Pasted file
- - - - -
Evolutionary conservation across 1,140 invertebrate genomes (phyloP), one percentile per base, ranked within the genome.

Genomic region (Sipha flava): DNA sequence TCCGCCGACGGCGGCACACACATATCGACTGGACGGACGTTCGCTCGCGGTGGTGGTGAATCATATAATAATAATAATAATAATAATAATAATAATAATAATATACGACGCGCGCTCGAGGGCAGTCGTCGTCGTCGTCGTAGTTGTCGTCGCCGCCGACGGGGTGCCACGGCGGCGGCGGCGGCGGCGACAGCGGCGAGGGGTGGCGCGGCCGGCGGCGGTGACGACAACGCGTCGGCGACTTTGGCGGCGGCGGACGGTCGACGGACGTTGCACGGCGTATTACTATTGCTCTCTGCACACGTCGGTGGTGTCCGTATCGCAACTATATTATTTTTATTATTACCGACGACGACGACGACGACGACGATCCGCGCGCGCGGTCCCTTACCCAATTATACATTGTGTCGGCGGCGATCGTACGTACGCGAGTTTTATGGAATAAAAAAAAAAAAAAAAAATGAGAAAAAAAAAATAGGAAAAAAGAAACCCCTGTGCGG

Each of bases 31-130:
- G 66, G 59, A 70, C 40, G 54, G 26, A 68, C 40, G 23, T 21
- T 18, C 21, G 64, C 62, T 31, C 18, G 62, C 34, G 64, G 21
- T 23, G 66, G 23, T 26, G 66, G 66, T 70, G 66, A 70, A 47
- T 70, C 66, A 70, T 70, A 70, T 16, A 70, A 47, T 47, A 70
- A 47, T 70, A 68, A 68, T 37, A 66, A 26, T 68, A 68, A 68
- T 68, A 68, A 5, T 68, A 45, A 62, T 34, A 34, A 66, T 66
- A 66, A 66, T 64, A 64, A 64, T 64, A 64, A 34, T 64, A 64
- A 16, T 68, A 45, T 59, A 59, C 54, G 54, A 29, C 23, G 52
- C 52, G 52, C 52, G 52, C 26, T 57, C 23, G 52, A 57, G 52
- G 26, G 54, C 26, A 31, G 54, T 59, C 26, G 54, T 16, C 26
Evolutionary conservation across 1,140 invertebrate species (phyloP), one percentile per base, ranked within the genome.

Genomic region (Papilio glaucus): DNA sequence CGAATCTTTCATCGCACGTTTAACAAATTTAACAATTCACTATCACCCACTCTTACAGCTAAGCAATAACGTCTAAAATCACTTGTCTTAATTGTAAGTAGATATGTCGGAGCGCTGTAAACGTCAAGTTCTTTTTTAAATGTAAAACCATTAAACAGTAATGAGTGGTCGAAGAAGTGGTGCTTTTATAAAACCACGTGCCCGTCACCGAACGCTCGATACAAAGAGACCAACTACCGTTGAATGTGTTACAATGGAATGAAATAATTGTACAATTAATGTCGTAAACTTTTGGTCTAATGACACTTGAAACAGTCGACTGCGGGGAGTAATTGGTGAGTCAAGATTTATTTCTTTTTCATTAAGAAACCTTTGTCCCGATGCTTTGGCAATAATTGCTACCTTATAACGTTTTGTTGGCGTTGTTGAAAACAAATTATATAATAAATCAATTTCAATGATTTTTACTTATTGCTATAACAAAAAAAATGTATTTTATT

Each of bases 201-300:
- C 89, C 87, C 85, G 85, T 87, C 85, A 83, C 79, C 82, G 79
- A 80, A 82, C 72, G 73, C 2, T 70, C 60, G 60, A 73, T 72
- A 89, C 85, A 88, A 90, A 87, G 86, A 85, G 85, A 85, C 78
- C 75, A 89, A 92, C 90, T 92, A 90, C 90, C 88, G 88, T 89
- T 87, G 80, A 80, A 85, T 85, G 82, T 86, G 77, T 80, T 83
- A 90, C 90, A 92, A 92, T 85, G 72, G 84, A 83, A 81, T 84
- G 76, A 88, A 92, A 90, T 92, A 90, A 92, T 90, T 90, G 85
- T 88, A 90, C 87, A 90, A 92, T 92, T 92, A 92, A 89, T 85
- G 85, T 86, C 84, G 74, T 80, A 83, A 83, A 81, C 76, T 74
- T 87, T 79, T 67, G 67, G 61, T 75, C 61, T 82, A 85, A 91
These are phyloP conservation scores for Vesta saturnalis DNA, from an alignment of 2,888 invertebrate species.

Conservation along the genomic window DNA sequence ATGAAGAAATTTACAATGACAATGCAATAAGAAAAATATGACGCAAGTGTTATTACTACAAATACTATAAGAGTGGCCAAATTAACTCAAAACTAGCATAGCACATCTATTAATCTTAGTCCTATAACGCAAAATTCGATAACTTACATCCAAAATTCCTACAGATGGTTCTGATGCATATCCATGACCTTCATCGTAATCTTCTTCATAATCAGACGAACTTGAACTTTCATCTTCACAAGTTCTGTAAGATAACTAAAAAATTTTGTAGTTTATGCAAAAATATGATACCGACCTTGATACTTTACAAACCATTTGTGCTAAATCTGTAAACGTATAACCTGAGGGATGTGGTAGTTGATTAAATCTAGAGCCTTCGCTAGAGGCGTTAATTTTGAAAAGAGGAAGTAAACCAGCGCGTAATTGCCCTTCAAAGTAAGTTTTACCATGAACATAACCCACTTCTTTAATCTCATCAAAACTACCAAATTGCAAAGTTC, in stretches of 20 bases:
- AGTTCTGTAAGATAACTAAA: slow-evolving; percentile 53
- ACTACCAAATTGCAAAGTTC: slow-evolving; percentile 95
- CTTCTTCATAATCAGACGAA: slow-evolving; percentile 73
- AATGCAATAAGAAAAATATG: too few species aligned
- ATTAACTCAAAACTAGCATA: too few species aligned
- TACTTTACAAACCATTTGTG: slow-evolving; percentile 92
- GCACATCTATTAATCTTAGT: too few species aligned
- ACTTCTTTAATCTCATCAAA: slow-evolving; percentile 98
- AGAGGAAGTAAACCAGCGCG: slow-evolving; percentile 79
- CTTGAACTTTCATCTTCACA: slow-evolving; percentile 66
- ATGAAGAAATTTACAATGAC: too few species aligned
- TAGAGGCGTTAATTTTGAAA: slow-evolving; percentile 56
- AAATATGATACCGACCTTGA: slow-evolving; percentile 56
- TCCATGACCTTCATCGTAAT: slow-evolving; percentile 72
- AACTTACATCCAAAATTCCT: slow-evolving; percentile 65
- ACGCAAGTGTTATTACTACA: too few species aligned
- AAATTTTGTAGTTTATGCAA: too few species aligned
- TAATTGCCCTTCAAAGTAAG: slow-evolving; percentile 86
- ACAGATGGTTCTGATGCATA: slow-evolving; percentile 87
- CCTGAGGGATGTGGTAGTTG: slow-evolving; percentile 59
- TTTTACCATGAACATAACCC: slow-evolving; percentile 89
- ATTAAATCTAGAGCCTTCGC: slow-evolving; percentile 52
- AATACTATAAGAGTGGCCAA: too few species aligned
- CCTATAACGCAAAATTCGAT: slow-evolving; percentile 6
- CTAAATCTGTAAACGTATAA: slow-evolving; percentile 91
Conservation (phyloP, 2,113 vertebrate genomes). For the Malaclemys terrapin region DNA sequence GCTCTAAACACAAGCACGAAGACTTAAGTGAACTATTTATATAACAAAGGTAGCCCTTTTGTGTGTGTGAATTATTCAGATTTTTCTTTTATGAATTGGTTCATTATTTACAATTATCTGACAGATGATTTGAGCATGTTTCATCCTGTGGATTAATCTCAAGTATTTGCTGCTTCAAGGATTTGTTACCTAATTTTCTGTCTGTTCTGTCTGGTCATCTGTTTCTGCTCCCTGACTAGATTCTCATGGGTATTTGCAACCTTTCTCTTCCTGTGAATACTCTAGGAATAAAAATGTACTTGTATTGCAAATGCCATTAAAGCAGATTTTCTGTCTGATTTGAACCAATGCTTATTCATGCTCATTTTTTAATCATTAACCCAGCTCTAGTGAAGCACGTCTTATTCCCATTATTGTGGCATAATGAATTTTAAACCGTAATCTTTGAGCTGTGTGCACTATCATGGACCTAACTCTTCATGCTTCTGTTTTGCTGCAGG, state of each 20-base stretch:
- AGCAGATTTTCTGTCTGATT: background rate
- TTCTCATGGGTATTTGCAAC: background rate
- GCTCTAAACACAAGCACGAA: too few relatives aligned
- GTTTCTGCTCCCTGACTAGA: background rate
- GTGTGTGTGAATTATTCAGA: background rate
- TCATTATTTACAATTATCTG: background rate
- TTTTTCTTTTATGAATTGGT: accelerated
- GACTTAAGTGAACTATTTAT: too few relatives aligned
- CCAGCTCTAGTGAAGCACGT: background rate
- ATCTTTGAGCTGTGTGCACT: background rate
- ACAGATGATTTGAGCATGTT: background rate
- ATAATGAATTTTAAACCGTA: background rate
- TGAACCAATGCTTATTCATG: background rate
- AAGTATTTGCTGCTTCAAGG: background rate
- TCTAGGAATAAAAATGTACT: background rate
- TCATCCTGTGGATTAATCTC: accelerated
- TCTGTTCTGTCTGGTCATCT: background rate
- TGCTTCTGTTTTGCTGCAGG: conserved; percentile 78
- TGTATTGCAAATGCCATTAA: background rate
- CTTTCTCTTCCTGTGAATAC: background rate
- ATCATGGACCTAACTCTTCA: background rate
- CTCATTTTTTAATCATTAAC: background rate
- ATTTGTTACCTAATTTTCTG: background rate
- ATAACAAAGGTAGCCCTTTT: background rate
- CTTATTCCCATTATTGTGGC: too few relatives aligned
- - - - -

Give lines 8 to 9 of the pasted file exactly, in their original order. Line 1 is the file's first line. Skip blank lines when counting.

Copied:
- A 47, T 70, A 68, A 68, T 37, A 66, A 26, T 68, A 68, A 68
- T 68, A 68, A 5, T 68, A 45, A 62, T 34, A 34, A 66, T 66